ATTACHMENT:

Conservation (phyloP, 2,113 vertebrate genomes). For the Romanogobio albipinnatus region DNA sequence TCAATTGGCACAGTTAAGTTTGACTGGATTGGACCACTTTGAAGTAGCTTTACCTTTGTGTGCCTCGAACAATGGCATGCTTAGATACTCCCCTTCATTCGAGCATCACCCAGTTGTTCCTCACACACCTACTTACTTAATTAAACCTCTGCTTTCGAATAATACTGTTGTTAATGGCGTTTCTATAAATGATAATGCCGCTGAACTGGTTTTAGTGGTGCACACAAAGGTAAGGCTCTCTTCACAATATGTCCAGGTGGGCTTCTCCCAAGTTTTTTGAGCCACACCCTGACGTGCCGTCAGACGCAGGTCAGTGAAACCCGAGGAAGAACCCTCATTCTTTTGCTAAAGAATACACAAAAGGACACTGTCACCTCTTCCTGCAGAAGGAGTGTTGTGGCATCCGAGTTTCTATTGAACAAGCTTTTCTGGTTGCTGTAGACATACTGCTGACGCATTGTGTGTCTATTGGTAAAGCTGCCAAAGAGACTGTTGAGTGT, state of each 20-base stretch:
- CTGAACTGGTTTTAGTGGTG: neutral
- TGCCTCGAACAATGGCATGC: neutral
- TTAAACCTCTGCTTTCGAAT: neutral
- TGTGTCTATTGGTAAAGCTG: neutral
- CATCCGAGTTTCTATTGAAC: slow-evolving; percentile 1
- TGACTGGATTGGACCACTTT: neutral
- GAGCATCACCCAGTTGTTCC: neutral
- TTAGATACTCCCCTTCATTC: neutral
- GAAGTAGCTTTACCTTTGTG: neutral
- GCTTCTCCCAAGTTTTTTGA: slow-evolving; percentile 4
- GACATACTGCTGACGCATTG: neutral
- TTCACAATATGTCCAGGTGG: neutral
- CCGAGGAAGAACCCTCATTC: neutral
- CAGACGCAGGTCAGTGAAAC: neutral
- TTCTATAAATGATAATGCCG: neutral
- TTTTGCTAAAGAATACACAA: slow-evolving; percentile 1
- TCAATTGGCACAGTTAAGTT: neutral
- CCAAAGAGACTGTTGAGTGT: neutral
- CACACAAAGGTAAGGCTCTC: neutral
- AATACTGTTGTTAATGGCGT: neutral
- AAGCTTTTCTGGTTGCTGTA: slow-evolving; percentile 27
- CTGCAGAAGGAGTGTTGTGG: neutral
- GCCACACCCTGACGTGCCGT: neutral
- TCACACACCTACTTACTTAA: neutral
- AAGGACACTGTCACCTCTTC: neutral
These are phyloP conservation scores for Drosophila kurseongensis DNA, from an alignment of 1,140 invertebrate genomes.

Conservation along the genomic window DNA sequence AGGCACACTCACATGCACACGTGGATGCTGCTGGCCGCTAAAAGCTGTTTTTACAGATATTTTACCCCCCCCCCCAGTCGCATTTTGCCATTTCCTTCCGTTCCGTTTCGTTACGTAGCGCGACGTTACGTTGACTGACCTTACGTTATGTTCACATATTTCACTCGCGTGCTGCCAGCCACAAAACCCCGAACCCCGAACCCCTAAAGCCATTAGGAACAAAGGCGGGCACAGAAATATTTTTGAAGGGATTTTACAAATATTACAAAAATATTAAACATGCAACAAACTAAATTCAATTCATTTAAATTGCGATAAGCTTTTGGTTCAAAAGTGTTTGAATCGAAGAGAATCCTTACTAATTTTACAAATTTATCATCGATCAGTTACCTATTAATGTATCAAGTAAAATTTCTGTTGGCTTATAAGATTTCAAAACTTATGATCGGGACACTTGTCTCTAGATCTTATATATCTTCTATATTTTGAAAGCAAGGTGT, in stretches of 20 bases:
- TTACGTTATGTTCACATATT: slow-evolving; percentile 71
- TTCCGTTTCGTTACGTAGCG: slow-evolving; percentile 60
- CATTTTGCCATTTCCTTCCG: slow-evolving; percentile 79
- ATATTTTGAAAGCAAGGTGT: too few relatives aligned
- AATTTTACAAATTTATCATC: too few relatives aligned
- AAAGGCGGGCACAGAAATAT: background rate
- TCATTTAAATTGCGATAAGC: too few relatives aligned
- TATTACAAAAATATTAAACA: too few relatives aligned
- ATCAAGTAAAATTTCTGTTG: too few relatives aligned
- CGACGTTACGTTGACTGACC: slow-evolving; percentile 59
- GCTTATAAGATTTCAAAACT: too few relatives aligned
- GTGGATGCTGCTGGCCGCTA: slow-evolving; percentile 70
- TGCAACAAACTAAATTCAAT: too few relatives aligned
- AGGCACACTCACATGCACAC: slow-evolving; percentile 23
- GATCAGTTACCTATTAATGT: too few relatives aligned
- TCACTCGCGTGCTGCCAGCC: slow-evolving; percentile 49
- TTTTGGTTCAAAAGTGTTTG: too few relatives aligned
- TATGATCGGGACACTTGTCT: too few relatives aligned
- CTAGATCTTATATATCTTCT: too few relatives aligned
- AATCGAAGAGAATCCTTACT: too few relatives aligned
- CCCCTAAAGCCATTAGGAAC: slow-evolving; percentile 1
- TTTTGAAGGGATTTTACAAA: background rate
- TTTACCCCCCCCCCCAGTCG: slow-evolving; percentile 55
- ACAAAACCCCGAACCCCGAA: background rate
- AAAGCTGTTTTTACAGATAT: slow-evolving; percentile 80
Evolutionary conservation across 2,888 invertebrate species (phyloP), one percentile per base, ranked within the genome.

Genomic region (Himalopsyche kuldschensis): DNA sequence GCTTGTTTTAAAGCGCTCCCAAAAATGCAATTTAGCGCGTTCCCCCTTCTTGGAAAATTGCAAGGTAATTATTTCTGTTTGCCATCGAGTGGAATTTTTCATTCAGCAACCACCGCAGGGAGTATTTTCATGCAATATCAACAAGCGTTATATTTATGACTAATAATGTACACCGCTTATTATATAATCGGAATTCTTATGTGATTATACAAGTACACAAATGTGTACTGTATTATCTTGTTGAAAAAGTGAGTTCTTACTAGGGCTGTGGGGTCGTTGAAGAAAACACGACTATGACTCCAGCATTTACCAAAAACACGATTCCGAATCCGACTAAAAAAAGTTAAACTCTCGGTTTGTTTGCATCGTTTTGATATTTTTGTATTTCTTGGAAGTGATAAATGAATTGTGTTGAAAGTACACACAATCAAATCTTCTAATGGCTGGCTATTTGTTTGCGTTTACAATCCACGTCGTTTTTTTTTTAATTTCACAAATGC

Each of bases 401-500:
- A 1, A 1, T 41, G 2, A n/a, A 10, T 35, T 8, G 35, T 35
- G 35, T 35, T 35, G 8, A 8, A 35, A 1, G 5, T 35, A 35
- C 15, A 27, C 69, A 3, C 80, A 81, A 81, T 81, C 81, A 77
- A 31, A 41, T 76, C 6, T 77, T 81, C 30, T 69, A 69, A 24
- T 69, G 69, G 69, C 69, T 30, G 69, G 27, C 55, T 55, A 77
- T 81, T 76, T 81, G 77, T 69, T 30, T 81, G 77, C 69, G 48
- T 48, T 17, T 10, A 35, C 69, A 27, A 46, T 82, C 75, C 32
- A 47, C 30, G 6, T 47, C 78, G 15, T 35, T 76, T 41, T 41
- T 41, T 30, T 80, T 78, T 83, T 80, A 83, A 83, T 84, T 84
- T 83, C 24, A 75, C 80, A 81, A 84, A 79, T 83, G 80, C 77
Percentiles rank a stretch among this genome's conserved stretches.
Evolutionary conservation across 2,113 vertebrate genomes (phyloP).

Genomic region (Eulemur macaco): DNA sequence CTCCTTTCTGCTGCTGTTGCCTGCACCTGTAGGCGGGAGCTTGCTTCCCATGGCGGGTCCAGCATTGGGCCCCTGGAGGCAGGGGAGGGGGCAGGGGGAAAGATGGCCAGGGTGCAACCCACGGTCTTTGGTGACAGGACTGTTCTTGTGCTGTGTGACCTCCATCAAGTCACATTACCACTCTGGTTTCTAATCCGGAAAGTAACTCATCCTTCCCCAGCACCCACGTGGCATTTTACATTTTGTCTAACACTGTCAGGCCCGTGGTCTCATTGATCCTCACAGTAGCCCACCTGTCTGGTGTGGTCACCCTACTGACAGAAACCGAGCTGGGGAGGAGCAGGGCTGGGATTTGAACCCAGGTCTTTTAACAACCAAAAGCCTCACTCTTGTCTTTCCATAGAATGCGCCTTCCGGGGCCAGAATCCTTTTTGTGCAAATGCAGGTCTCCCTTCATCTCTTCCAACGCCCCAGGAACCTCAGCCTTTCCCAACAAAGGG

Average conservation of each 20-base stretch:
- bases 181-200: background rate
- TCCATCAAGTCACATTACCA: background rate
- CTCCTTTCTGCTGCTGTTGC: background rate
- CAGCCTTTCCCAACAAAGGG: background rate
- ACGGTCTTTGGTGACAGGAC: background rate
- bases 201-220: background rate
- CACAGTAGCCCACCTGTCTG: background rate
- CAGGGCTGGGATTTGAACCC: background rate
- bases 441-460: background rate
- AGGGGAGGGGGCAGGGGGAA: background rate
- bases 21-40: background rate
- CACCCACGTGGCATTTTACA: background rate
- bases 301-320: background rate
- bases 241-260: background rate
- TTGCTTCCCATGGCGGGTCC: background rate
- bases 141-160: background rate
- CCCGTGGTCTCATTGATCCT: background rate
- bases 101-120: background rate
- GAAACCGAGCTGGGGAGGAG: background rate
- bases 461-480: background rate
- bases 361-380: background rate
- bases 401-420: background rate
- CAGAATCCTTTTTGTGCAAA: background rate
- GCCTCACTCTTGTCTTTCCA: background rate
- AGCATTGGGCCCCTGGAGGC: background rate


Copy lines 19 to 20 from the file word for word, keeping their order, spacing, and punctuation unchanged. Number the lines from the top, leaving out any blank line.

- CCAAAGAGACTGTTGAGTGT: neutral
- CACACAAAGGTAAGGCTCTC: neutral